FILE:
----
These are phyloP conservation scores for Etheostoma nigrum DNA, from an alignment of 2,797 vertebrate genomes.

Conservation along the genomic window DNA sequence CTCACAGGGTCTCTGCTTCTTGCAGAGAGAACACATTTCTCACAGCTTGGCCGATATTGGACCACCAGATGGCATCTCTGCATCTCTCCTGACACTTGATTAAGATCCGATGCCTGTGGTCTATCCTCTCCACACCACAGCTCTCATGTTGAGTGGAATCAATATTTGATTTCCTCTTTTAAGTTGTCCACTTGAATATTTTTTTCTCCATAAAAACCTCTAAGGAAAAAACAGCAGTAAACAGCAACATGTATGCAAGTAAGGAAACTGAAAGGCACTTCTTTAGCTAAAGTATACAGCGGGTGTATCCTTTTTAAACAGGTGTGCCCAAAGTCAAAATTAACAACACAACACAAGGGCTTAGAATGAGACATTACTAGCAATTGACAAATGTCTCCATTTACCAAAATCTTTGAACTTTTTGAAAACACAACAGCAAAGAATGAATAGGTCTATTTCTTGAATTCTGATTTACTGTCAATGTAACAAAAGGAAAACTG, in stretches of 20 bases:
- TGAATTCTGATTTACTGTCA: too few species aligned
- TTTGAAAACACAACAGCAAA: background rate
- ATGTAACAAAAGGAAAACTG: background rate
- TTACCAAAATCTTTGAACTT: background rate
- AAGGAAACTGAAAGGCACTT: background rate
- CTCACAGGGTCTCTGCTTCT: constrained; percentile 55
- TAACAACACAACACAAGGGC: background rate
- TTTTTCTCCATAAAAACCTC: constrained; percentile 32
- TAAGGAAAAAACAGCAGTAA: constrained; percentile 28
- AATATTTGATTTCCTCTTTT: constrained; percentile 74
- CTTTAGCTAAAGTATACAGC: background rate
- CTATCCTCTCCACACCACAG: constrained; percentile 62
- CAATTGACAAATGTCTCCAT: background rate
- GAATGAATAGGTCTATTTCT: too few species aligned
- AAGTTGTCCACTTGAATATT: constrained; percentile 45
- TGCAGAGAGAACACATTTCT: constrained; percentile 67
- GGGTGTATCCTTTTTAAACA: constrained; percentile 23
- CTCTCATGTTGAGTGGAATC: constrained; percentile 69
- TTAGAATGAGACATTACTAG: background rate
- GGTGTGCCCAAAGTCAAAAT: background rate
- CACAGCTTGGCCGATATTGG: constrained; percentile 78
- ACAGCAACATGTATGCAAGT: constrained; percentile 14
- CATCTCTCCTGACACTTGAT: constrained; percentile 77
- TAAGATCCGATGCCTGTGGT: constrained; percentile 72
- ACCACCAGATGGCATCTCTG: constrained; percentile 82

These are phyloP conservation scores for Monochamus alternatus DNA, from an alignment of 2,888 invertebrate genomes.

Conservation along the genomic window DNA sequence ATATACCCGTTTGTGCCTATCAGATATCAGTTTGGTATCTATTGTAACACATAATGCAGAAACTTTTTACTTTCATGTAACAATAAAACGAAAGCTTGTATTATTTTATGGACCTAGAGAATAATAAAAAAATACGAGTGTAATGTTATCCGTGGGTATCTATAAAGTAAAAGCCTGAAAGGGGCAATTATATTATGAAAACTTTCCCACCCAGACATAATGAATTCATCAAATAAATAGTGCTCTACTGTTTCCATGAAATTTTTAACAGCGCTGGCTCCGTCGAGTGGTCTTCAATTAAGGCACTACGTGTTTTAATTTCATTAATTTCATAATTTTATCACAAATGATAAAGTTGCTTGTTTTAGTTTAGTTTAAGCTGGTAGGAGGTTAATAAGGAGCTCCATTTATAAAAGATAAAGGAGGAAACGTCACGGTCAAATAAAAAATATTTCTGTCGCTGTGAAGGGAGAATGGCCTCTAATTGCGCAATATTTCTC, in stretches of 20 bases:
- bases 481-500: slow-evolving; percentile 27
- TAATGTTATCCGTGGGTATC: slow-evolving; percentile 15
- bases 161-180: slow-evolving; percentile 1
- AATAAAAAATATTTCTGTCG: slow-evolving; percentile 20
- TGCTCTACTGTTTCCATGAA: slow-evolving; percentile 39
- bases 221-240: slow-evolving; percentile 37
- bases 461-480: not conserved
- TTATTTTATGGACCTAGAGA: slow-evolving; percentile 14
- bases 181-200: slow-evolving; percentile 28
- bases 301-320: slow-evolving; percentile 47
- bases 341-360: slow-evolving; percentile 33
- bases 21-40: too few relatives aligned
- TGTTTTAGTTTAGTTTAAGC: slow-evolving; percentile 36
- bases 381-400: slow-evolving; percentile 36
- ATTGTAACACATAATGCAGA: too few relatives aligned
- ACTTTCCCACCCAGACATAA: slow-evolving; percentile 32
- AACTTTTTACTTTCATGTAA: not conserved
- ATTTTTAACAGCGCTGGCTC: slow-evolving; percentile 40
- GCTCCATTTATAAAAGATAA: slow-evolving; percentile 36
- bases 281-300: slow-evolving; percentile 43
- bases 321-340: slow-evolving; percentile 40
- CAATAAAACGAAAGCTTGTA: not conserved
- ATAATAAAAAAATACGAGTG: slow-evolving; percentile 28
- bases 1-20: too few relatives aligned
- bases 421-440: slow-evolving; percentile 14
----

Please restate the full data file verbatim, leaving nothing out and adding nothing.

These are phyloP conservation scores for Etheostoma nigrum DNA, from an alignment of 2,797 vertebrate genomes.

Conservation along the genomic window DNA sequence CTCACAGGGTCTCTGCTTCTTGCAGAGAGAACACATTTCTCACAGCTTGGCCGATATTGGACCACCAGATGGCATCTCTGCATCTCTCCTGACACTTGATTAAGATCCGATGCCTGTGGTCTATCCTCTCCACACCACAGCTCTCATGTTGAGTGGAATCAATATTTGATTTCCTCTTTTAAGTTGTCCACTTGAATATTTTTTTCTCCATAAAAACCTCTAAGGAAAAAACAGCAGTAAACAGCAACATGTATGCAAGTAAGGAAACTGAAAGGCACTTCTTTAGCTAAAGTATACAGCGGGTGTATCCTTTTTAAACAGGTGTGCCCAAAGTCAAAATTAACAACACAACACAAGGGCTTAGAATGAGACATTACTAGCAATTGACAAATGTCTCCATTTACCAAAATCTTTGAACTTTTTGAAAACACAACAGCAAAGAATGAATAGGTCTATTTCTTGAATTCTGATTTACTGTCAATGTAACAAAAGGAAAACTG, in stretches of 20 bases:
- TGAATTCTGATTTACTGTCA: too few species aligned
- TTTGAAAACACAACAGCAAA: background rate
- ATGTAACAAAAGGAAAACTG: background rate
- TTACCAAAATCTTTGAACTT: background rate
- AAGGAAACTGAAAGGCACTT: background rate
- CTCACAGGGTCTCTGCTTCT: constrained; percentile 55
- TAACAACACAACACAAGGGC: background rate
- TTTTTCTCCATAAAAACCTC: constrained; percentile 32
- TAAGGAAAAAACAGCAGTAA: constrained; percentile 28
- AATATTTGATTTCCTCTTTT: constrained; percentile 74
- CTTTAGCTAAAGTATACAGC: background rate
- CTATCCTCTCCACACCACAG: constrained; percentile 62
- CAATTGACAAATGTCTCCAT: background rate
- GAATGAATAGGTCTATTTCT: too few species aligned
- AAGTTGTCCACTTGAATATT: constrained; percentile 45
- TGCAGAGAGAACACATTTCT: constrained; percentile 67
- GGGTGTATCCTTTTTAAACA: constrained; percentile 23
- CTCTCATGTTGAGTGGAATC: constrained; percentile 69
- TTAGAATGAGACATTACTAG: background rate
- GGTGTGCCCAAAGTCAAAAT: background rate
- CACAGCTTGGCCGATATTGG: constrained; percentile 78
- ACAGCAACATGTATGCAAGT: constrained; percentile 14
- CATCTCTCCTGACACTTGAT: constrained; percentile 77
- TAAGATCCGATGCCTGTGGT: constrained; percentile 72
- ACCACCAGATGGCATCTCTG: constrained; percentile 82

These are phyloP conservation scores for Monochamus alternatus DNA, from an alignment of 2,888 invertebrate genomes.

Conservation along the genomic window DNA sequence ATATACCCGTTTGTGCCTATCAGATATCAGTTTGGTATCTATTGTAACACATAATGCAGAAACTTTTTACTTTCATGTAACAATAAAACGAAAGCTTGTATTATTTTATGGACCTAGAGAATAATAAAAAAATACGAGTGTAATGTTATCCGTGGGTATCTATAAAGTAAAAGCCTGAAAGGGGCAATTATATTATGAAAACTTTCCCACCCAGACATAATGAATTCATCAAATAAATAGTGCTCTACTGTTTCCATGAAATTTTTAACAGCGCTGGCTCCGTCGAGTGGTCTTCAATTAAGGCACTACGTGTTTTAATTTCATTAATTTCATAATTTTATCACAAATGATAAAGTTGCTTGTTTTAGTTTAGTTTAAGCTGGTAGGAGGTTAATAAGGAGCTCCATTTATAAAAGATAAAGGAGGAAACGTCACGGTCAAATAAAAAATATTTCTGTCGCTGTGAAGGGAGAATGGCCTCTAATTGCGCAATATTTCTC, in stretches of 20 bases:
- bases 481-500: slow-evolving; percentile 27
- TAATGTTATCCGTGGGTATC: slow-evolving; percentile 15
- bases 161-180: slow-evolving; percentile 1
- AATAAAAAATATTTCTGTCG: slow-evolving; percentile 20
- TGCTCTACTGTTTCCATGAA: slow-evolving; percentile 39
- bases 221-240: slow-evolving; percentile 37
- bases 461-480: not conserved
- TTATTTTATGGACCTAGAGA: slow-evolving; percentile 14
- bases 181-200: slow-evolving; percentile 28
- bases 301-320: slow-evolving; percentile 47
- bases 341-360: slow-evolving; percentile 33
- bases 21-40: too few relatives aligned
- TGTTTTAGTTTAGTTTAAGC: slow-evolving; percentile 36
- bases 381-400: slow-evolving; percentile 36
- ATTGTAACACATAATGCAGA: too few relatives aligned
- ACTTTCCCACCCAGACATAA: slow-evolving; percentile 32
- AACTTTTTACTTTCATGTAA: not conserved
- ATTTTTAACAGCGCTGGCTC: slow-evolving; percentile 40
- GCTCCATTTATAAAAGATAA: slow-evolving; percentile 36
- bases 281-300: slow-evolving; percentile 43
- bases 321-340: slow-evolving; percentile 40
- CAATAAAACGAAAGCTTGTA: not conserved
- ATAATAAAAAAATACGAGTG: slow-evolving; percentile 28
- bases 1-20: too few relatives aligned
- bases 421-440: slow-evolving; percentile 14